Erica Sutherland, lead singer and guitarist for Littlefoot, has very small feet.

“They’re [size] five,’ Sutherland said. “Nobody’s a five.”

Hence the name, (unfortunately) not a tribute to the Apatosaurus protagonist in A Land Before Time but instead a literal foot size — and a kind of figurative descriptor for the way Sutherland presents her music to the world; treading lightly and floating softly, going where the tide takes her.

Sutherland originally started making music in Providence, Rhode Island, where she lived for about four years, in-between stints attending MassArt in Boston. That was where the singer-songwriter first started playing around with the idea of pursuing music more seriously — though her band lineup would change dramatically through the course of a few years.

“It was always something in the back of my mind that I wanted to do, and I just started making demos in GarageBand and got a band together,” Sutherland said.

To create her Beach House-meets-Beach Boys surfy dream-pop, Sutherland experimented with layers in GarageBand, a method she still employs to this day, alone in her room.

“I’m not very good at writing at band practice,” she said. “There’s something, I don’t know what it is, I think maybe it’s just the pressure of having other people around… I’m way better at writing when I’m just in my room.”

One night out at E&O Tap in Providence’s Federal Hill, Sutherland met Roz Raskin (of Roz Raskin and the The Rice Cakes), who quickly became a founding member of Littlefoot, the first bass player, and Sutherland’s personal musical mentor.

“We instantly hit it off and started this band together, and we’ve been friends ever since,” Sutherland said. “I actually learned a lot from her in the beginning… it was kind of just a new world for me, and she kind of showed me the ropes, because she he had been in a band for couple of years at that point.”

Littlefoot’s first album, Night of the Living Dreams, released December 2014, contains the first songs Sutherland ever wrote. “Those were the first songs I finished,” she said. “I had sort of tried to write a song a couple of years before that, but I didn’t feel like I really knew what I was doing.”

Three years later, a discernible difference can be heard in her 2017 album Lavender, a more confident record with the same distinct sound. “I think it sounds a little bit stronger, I guess, like I’m not hesitating as much,” Sutherland said. “I think when I recorded the first album I was still a little shy about it.”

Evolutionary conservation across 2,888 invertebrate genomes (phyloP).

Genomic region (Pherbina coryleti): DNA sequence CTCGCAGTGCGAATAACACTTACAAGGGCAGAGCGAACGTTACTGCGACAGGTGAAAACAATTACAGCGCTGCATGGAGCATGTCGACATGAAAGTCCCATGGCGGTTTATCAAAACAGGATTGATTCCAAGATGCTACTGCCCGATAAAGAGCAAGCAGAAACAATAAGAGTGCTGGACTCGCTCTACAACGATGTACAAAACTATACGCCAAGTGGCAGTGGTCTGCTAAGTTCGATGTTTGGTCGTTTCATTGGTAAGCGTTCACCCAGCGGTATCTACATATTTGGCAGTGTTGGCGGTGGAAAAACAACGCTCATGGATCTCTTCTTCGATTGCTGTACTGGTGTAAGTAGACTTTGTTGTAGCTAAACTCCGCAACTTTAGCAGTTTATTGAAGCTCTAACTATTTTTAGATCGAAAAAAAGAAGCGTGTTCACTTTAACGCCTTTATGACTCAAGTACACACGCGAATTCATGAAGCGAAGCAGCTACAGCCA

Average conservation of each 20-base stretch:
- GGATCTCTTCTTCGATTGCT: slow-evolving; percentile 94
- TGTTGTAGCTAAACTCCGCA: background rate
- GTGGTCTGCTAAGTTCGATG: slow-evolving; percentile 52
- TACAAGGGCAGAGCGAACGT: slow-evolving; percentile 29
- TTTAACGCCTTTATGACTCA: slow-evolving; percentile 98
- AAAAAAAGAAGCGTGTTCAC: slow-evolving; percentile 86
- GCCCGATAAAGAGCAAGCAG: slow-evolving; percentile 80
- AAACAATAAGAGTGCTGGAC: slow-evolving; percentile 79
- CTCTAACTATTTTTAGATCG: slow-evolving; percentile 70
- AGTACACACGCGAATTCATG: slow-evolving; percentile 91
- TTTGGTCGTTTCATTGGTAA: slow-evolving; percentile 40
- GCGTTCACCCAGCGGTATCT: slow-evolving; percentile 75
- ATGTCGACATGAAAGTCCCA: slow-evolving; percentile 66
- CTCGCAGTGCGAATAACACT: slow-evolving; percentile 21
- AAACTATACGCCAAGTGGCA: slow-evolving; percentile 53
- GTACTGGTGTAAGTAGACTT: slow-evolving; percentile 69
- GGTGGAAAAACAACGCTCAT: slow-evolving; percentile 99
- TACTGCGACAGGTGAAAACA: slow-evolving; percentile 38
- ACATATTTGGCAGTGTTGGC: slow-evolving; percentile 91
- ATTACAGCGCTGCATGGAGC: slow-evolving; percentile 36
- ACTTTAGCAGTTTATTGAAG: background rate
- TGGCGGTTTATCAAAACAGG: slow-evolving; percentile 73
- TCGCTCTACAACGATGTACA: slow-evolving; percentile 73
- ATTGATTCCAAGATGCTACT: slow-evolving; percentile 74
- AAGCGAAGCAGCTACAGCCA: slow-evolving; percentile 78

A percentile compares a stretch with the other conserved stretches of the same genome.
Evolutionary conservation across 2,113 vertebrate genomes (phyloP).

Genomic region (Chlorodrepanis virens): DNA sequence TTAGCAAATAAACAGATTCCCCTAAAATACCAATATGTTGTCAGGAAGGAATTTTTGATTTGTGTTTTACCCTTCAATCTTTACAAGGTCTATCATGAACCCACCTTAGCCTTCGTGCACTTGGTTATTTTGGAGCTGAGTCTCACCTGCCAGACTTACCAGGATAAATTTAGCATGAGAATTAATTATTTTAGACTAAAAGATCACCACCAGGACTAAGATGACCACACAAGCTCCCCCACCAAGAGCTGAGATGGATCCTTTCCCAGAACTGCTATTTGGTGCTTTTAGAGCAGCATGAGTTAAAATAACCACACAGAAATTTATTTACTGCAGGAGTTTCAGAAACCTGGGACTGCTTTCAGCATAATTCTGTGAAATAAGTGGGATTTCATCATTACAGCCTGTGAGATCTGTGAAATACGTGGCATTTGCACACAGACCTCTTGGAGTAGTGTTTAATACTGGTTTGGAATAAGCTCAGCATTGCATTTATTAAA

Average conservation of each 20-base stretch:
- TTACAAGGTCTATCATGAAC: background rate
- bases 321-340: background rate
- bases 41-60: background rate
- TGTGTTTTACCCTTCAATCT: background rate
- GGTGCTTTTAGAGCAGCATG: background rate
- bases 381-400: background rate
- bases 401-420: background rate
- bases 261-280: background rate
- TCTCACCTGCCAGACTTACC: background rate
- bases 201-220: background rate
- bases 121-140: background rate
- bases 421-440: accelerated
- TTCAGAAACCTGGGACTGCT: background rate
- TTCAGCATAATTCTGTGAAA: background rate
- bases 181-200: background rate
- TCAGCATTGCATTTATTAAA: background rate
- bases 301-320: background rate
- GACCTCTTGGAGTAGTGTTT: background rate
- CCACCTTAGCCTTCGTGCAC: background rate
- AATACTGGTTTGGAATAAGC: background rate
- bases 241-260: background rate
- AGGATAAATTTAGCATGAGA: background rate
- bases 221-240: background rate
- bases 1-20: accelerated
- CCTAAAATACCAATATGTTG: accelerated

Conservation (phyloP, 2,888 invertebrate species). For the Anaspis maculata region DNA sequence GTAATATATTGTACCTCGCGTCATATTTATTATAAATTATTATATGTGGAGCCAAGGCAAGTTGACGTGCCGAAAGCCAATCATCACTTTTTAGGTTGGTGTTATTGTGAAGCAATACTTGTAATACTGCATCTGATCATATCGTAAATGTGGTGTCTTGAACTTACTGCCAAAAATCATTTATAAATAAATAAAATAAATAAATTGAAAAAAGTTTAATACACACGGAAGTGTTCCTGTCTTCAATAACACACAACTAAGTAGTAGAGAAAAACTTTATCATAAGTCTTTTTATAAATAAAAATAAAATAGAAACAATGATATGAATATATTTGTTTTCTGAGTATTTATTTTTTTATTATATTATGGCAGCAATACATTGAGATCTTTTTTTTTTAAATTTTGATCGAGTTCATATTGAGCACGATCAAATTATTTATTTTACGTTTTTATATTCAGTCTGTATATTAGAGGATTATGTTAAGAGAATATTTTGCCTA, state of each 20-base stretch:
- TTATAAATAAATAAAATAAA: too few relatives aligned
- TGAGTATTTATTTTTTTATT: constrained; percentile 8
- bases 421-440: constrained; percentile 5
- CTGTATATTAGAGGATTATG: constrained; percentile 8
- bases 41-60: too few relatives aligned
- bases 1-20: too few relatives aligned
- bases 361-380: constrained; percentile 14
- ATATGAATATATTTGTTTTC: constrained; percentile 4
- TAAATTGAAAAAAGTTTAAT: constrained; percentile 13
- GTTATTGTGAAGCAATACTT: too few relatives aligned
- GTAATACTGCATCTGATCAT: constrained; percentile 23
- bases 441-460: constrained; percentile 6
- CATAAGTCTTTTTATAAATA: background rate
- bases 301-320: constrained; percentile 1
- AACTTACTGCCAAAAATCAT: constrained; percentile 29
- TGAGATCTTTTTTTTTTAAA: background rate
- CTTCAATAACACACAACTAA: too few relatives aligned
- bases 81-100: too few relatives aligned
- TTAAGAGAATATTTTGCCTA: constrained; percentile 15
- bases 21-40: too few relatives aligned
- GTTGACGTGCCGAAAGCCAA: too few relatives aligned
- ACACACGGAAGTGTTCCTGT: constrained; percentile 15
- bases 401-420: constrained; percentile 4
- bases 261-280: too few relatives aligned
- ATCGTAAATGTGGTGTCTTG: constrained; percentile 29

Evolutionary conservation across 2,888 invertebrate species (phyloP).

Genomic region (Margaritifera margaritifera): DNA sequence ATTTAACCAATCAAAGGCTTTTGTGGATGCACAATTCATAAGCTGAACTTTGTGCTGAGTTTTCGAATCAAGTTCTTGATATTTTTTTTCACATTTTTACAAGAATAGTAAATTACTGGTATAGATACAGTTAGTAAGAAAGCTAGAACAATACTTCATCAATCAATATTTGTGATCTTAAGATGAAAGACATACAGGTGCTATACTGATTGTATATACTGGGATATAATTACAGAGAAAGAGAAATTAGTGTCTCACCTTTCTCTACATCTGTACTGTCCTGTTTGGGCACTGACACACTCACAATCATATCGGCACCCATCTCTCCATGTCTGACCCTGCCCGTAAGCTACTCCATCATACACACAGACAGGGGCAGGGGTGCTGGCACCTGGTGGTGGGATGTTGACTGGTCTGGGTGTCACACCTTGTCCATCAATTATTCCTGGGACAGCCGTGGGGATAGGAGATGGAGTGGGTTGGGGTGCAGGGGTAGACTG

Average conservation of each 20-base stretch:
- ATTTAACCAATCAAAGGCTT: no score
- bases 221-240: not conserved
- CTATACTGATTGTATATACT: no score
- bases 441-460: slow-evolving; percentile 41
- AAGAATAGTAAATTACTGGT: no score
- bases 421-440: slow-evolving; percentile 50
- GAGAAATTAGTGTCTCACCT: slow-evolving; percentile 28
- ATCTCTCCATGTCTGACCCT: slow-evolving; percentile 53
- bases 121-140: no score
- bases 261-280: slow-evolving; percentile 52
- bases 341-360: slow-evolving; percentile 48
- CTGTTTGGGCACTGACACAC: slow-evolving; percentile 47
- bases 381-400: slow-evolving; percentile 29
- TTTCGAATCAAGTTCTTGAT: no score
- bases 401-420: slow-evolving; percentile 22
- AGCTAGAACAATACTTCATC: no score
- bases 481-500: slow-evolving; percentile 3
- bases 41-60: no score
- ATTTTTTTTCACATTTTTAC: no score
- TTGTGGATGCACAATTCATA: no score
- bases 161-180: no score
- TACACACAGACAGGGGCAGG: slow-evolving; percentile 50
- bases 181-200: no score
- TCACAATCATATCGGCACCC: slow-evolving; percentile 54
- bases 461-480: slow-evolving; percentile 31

That shyness grew into anxiety — which is why Sutherland says it took her so long to produce Lavender.

“I was just stressed out about songwriting,” she said. “I was putting a lot of pressure on myself to write something that I liked as much as the first album, and it was just hard, I just felt kind of stuck because I was too anxious to get started something with an idea. Eventually I just had to get over it and just do it.”

Sutherland says that anxiety still creeps up on occasion — especially when she’s showing the band new songs. “I definitely get a little shy about the lyrics,” Sutherland said, “it’s like you’re baring your soul every time you write a song.”

The lyrics of both albums echo themes of frustration and sadness, embraced by a quixotic sound, like a porcelain doll left on the shelf a little too long.

“I would rather write something that is meaningful to me than to try to cover up a feeling that might make me look vulnerable,” Sutherland said.

Littlefoot’s sound is the one constant, surviving the approximately ten members that have passed through the band since 2012.

Sutherland attributes the shifts to many reasons, mostly because the group is her “creative baby,” a personal experience for her. “I feel like if it’s not really your creative project I think it’s hard to want to put as much effort in as me, just because it’s my passion project,” she said.

Today the band consists of Sutherland on guitar, vocals and keyboard, Dash Lunde on guitar, Matt Liset on drums, and Zy Baer on bass.

Though everyone contributes musically, the sound has remained constant because Sutherland contributes the bulk of the lyrical work, constantly pushing herself to the furthest reaches of her own abilities.

“Sometimes I end up writing stuff that is a little bit past my guitar ability, but I think that’s how I’ve gotten better at guitar over the years, I’ve kind of pushed my own guitar playing to stuff that isn’t super easy for me to play, but then I end up practicing it so much that I get the hang of it, eventually,” she said. “It’s writing parts that are kind of out of your comfort zone in terms of playing abilities, just to get a little better at it.”

Erica Sutherland, Littlefoot
Virginia Sutherland, for Littlefoot

That DIY approach has also led Sutherland to stretch her wings beyond the music, working in her father’s video production studio to create videos for a handful of Lavender songs.

For the upcoming "Feel Better" music video, Sutherland is learning stop-motion and working with a green screen for the first time. “It’s really fun,” she said. “I love not just playing music and writing music and stuff, but to see other stuff that I can do in the band, I always do our album art and these videos have been really fun.”

In the meantime, a few new songs are in the works and Sutherland has embarked on a solo tour, and estimates the new music video will be ready in the next few months. “I can give you a date but it probably won’t be right,” she said. “I’m kind of a perfectionist when it comes to creative stuff.”

Littlefoot has some shows coming up around Boston. You can get more information here, plus request alerts for future shows.